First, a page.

|Citation||AIR 1988 SC 1531|
|Judges/Bench||Sabyasachi Mukherjee, G.L. Oza, M.N. Venkatachaliah, Ranganath Misra, JJ., B.C. Ray, S. Natarajan, S. Ranganathan|
|Court||Supreme Court of India|
|Date of the judgment||29th April 1988|
|Referencence||The Constitution of India, The Indian Penal Code, Criminal Amendment Act 1963, Criminal Procedure Code 1973 & Criminal Law Amendment Act 1952|
|Legislation & Rules|| 1. Sections 6 & 7- offences Criminal Law (Amendment) 1952|
2. Sections 374, 406 & 407 Criminal Procedure Code, 1973
3. Articles 13, 14, 21, 32, 134, 136, 139, 141, 142 of the Constitution of India
This is a case between a Chief Minister whose fundamental right has been violated, and a person with political affiliation, where the Supreme court gave the landmark judgment stating that the directions given by the court breached Section 7(1) of the Criminal Law (Amendment) Act, 1952 and was violative of Fundamental Rights of the appellant under Article 14 and 21 of the constitution.
Background of the case
Before the landmark judgment of A.R Antulay v. R.S Nayak[i], the court did not have the awareness on the nature of the jurisdiction of the Special court and gave directions. But after the judgment in 1988, it was specified that the Supreme Court cannot transfer corruption case to a High court judge. Later, in 2014 in Sahara’s case[ii], Supreme Court found that Antalya’s case to be an irrelevant precedent for that case and the 1988 judgment should be used as a precedent, confined to the facts and circumstance of the cases.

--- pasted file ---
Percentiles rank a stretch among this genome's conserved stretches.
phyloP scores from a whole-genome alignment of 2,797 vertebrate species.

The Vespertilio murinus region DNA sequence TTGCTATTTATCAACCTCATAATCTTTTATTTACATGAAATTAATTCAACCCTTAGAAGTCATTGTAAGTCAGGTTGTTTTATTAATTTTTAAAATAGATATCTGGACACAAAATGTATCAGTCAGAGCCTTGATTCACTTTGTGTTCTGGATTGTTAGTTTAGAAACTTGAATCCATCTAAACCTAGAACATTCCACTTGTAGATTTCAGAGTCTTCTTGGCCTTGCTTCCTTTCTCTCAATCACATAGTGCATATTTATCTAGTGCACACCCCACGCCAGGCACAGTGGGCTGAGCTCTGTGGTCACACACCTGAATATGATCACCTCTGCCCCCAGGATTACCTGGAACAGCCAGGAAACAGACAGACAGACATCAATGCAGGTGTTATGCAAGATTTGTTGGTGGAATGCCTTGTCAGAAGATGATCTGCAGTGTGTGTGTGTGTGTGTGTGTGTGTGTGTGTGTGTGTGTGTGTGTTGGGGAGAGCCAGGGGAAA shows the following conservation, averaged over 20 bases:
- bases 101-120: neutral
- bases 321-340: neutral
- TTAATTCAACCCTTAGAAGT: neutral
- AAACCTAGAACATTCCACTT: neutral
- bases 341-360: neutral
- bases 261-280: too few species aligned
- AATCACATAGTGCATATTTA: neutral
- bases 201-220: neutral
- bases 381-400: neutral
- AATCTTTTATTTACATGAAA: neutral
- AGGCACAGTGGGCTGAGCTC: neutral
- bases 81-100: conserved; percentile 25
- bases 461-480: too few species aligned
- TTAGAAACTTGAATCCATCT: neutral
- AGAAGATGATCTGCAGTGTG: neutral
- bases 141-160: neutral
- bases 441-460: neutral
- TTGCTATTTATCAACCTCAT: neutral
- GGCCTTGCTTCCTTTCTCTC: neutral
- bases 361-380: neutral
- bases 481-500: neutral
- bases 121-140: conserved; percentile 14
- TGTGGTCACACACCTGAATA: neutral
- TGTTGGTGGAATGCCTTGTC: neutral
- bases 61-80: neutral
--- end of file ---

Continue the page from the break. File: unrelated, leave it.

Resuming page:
- The appellant was the Chief Minister of Maharashtra from June 1980. On 1st September 1981, a person from Bharatiya Janata Party applied to the Governor of the state under Section 197 of the Criminal Procedure Code of, 1973 and Section 6 of the Prevention of Corruption Act, 1947 for the sanction to bring the suit against the appellant. Subsequently, the respondent filed a complaint in the Additional Metropolitan Magistrate, Bombay opposing the appellant and others for offences under Section 161,165 and also 384 and 420 read with Sections 109 and 120 B of the Indian Penal Code and Section 5 of the Prevention of the Corruption Act. The Magistrate refused to take the judicial notice for the offences without the sanction for prosecution. After this, a revision was filed in the High Court of Bombay. Thereafter the appellant on 12th January 1982 resigned the position of Chief Minister with respect to the judgment given by the Bombay High Court.